Since orbits are elliptical, I don't think of the radius as determining the orbit. If you measure the mass, velocity, and location of every object in the system (no Heisenberg nitpicks please), then you can determine the orbits (or parabolic or hyperbolic trajectories as well).

Evan
2005-Mar-10, 07:09 AM
If you measure the mass, velocity, and location of every object in the system (no Heisenberg nitpicks please), then you can determine the orbits (or parabolic or hyperbolic trajectories as well).

Uhh, no. You need to know the velocity vector of every object as well.

A Thousand Pardons
2005-Mar-10, 09:14 AM
If you measure the mass, velocity, and location of every object in the system (no Heisenberg nitpicks please), then you can determine the orbits (or parabolic or hyperbolic trajectories as well).

Uhh, no. You need to know the velocity vector of every object as well.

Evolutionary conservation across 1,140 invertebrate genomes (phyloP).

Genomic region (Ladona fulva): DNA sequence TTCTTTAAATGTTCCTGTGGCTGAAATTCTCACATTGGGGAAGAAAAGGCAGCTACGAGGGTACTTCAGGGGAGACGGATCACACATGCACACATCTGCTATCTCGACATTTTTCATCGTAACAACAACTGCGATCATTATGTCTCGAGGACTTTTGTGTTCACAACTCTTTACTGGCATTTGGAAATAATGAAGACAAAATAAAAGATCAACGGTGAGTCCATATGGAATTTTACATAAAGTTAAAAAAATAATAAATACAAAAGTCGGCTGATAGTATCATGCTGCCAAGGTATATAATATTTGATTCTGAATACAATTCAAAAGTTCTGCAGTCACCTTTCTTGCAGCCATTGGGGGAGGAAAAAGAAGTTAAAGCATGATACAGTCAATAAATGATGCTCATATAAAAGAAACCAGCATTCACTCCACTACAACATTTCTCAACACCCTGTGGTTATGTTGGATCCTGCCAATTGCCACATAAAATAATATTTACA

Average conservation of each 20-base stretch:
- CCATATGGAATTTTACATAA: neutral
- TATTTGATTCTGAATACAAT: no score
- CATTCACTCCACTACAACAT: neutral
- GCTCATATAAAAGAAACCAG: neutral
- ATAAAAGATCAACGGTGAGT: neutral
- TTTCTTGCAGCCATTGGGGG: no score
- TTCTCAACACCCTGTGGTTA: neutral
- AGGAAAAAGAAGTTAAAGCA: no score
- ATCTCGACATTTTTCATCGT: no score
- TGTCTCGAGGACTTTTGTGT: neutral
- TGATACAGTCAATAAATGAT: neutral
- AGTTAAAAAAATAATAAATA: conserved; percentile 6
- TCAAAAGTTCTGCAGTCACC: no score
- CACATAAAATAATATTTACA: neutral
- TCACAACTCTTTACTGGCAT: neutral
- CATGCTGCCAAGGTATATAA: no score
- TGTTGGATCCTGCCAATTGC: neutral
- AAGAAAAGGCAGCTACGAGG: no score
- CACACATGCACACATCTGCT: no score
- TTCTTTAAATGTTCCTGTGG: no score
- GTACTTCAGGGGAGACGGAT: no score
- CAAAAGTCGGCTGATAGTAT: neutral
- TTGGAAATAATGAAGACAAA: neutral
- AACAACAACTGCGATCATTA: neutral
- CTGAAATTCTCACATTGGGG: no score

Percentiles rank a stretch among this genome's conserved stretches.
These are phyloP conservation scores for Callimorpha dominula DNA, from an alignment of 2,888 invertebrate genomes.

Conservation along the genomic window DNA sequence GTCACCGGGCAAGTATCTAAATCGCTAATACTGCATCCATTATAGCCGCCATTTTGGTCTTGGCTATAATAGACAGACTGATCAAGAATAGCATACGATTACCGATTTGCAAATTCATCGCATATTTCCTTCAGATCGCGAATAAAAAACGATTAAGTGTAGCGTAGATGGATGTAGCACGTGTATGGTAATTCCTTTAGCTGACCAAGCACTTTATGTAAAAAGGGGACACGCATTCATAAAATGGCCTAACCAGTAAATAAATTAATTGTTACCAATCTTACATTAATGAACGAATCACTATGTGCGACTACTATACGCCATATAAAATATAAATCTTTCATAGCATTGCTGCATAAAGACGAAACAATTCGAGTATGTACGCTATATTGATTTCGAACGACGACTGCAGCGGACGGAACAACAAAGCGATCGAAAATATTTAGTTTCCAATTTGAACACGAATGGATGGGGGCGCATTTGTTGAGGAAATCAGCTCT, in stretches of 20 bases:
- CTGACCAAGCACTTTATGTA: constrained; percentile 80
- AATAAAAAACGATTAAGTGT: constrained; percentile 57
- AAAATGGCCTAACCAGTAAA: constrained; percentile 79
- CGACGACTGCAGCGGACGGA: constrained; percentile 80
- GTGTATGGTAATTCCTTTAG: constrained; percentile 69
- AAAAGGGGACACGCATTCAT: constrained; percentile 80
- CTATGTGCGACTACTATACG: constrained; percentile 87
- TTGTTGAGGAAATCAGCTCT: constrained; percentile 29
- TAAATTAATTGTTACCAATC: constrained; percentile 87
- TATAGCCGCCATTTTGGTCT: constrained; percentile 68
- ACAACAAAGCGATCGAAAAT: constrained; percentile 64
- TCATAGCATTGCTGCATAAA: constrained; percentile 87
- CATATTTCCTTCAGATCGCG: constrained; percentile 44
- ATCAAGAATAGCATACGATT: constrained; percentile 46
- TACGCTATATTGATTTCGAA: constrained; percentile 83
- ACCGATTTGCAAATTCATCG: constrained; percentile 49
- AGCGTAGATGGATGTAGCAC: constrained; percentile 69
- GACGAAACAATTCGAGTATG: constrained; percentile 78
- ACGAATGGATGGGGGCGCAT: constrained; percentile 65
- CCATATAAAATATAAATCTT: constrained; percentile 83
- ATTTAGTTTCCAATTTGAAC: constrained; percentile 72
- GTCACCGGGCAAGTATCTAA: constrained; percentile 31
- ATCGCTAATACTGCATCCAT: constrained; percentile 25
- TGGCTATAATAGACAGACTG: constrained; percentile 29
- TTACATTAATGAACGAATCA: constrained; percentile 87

Velocity is a vector. Just ask Sam5 :)

Evan
2005-Mar-10, 03:47 PM
Yes it is. But the vector must be specified in 3-space plus time. How often have you heard that such and such is moving at x kps, only?

A Thousand Pardons
2005-Mar-10, 04:20 PM
Just once (http://www.squidge.org/~peja/startrekenterprise/DoctorsOrders.htm)

Saluki
2005-Mar-10, 04:20 PM
Yes it is. But the vector must be specified in 3-space plus time. How often have you heard that such and such is moving at x kps, only?

Just because lay people sometimes misuse the term, it does not change the fact that "velocity" is a vector quantity by definition. "Speed" is a scalar term that is equal to the magnitude of velocity. If it is reported in km/s with no direction, it is speed, not velocity.

BTW, "kbps" is a computer term and has nothing to do with speed or velocity. :wink:

jfribrg
2005-Mar-10, 05:10 PM
If you measure the mass, velocity, and location of every object in the system (no Heisenberg nitpicks please), then you can determine the orbits (or parabolic or hyperbolic trajectories as well).